The People of Pennsylvania: Lastly, action is required on the part of the broader Pennsylvania electorate. If you also see how the proposed mergers will cause harm to the students and communities that rely on these campuses, make that known. Contact your state senators and representatives, and the members of PASSHE’s Board of Governors, to share why these campuses and communities deserve more involvement in any process that will decide their fates. If there are community meetings, please attend and ask how you can support the efforts to explore the paths that will lead to a positive, sustainable, community-based future for Pennsylvania higher education.
I think a lot about the proposed PASSHE mergers these days, not because of my professional expertise, but also because it’s personal for me. I grew up in Edinboro, a town that will feel the effects of a western merger aimed at expanding online, rather than on-campus, program offerings. My neighbors growing up were Edinboro faculty and staff, my sister is an Edinboro graduate, as are many of my childhood friends, and my husband, a first-generation college student and son of a Sri Lankan immigrant, is a graduate of Lock Haven.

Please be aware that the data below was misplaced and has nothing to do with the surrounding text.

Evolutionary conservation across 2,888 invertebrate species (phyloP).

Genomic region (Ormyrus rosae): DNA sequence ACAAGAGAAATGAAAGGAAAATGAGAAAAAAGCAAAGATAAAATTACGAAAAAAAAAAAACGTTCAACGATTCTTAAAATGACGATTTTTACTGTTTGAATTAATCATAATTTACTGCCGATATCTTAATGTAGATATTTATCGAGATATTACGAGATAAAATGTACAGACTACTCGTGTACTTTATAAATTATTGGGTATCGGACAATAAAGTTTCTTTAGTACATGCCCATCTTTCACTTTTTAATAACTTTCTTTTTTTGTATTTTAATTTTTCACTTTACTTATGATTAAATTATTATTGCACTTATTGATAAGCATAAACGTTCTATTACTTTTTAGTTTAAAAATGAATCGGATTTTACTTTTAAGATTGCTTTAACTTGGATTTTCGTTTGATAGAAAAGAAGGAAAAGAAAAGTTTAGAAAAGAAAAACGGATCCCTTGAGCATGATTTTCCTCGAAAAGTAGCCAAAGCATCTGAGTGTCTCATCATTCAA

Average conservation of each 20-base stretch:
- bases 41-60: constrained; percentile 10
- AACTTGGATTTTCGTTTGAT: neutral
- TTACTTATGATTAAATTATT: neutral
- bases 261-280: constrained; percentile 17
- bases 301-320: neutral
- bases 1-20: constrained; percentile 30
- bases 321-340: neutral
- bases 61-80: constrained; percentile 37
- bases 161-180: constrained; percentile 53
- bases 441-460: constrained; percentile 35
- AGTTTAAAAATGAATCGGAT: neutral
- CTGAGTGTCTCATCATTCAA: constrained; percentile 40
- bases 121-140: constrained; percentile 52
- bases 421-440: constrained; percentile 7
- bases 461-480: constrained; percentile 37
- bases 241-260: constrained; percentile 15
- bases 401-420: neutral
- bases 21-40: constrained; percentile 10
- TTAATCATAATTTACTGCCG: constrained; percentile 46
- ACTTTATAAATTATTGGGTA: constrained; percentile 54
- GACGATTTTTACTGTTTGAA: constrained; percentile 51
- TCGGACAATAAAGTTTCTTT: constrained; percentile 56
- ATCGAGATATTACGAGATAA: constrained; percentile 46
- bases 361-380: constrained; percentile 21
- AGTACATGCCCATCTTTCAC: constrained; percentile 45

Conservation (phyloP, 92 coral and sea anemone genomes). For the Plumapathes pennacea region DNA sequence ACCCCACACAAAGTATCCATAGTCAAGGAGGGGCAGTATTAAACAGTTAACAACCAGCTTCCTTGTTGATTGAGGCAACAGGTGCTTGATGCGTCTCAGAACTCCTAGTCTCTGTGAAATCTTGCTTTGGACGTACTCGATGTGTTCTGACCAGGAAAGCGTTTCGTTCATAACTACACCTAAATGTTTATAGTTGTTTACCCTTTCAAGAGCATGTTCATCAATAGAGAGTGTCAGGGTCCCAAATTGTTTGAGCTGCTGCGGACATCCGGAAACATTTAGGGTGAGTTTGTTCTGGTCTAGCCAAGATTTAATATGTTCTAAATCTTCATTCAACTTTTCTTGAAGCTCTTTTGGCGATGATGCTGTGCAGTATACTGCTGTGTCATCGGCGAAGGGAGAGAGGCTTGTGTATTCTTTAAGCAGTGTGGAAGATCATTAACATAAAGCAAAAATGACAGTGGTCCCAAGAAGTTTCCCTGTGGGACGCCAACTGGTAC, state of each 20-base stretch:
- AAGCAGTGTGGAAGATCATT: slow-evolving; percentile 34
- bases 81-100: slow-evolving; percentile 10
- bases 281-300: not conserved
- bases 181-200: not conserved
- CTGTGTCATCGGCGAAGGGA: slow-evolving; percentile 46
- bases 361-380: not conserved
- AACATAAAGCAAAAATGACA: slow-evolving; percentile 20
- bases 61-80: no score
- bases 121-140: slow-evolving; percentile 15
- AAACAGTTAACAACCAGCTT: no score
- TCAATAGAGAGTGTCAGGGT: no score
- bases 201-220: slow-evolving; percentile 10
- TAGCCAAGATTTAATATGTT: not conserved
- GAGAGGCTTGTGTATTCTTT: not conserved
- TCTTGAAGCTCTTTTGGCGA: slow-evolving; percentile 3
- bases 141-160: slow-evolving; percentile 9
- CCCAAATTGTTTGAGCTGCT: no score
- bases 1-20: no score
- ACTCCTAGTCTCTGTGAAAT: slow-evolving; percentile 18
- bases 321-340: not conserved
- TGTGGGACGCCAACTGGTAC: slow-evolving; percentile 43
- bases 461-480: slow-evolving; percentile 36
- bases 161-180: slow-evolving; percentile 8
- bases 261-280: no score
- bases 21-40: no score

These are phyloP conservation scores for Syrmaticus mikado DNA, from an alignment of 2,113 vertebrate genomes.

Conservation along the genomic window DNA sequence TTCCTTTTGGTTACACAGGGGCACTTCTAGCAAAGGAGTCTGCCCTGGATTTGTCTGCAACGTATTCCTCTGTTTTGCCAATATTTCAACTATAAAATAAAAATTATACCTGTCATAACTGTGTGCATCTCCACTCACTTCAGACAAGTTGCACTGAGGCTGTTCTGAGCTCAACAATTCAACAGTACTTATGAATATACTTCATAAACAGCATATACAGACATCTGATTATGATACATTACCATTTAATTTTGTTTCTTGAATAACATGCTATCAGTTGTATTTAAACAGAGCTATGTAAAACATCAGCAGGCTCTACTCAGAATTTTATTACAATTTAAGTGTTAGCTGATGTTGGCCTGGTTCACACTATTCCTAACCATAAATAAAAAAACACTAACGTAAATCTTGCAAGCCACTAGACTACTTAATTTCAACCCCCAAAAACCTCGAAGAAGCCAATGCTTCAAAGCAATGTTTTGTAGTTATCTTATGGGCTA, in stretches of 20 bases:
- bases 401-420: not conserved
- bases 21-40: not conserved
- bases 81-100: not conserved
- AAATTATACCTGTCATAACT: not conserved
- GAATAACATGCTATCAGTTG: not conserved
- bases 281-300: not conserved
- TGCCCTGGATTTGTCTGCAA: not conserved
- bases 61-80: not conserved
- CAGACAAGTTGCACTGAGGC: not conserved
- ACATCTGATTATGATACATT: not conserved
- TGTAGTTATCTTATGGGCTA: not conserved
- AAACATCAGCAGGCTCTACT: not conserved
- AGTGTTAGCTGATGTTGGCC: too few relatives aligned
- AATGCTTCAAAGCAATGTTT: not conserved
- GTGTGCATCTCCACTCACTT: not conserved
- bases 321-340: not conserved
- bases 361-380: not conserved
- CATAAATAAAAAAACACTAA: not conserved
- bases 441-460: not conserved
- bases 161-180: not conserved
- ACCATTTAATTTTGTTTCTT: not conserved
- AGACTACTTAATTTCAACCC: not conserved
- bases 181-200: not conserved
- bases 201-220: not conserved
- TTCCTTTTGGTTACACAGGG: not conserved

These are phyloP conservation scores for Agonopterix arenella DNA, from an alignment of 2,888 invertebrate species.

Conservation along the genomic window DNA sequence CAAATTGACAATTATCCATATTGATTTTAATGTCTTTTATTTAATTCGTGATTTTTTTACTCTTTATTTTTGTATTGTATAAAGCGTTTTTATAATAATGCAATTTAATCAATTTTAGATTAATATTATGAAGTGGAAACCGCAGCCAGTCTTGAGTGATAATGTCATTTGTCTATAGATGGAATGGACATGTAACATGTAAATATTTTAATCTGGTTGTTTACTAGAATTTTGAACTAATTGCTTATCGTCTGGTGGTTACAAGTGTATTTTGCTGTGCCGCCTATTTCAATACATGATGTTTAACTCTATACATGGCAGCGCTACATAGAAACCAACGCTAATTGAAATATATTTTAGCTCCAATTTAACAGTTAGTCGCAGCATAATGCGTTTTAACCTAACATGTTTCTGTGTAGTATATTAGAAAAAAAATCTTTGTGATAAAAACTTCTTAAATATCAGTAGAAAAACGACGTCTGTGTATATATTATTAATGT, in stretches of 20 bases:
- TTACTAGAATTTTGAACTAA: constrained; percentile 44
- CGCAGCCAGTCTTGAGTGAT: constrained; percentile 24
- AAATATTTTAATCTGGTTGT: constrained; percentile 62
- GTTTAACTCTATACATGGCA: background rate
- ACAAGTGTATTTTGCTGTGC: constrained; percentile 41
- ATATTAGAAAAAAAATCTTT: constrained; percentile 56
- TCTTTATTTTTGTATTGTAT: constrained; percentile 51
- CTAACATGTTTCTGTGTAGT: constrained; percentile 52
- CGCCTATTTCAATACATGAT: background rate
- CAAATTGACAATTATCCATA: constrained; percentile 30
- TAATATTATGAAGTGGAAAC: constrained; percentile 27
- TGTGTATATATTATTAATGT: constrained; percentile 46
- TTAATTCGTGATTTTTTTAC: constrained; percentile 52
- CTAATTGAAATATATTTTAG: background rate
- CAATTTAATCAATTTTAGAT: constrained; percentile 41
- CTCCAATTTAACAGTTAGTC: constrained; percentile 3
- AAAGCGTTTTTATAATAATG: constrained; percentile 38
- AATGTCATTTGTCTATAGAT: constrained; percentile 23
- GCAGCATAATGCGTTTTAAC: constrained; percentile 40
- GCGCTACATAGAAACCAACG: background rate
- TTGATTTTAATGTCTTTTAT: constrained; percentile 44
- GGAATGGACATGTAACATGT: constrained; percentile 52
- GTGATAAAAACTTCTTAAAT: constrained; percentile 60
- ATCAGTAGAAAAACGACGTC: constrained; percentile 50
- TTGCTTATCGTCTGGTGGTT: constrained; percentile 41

So, while I did not attend one of these campuses and do not work at one now, these institutions have played an important role in my life nonetheless. Each year, the PASSHE campuses directly impact tens of thousands of lives and indirectly impact millions more. They are resilient, innovative institutions that stand on the front lines in the struggle to create economic mobility, support Pennsylvania’s communities, and make sure that the promise of prosperity is open to all. If we’re really committed to making sure that Pennsylvania’s higher education system thrives in the years to come, that commitment must extend to a clear-eyed look at the assumptions embedded in these policy proposals and the extent to which the evidence supports these efforts. The need for change is undoubtable, but there is a better way forward that involves all stakeholders and a commitment to honest, informed dialogue.
Dr. Andrew Koricich is an associate professor of higher education at Appalachian State University and a co-director at the Alliance for Research on Regional Colleges. His research expertise is in rural issues in postsecondary education with a particular focus on rural-serving colleges and universities.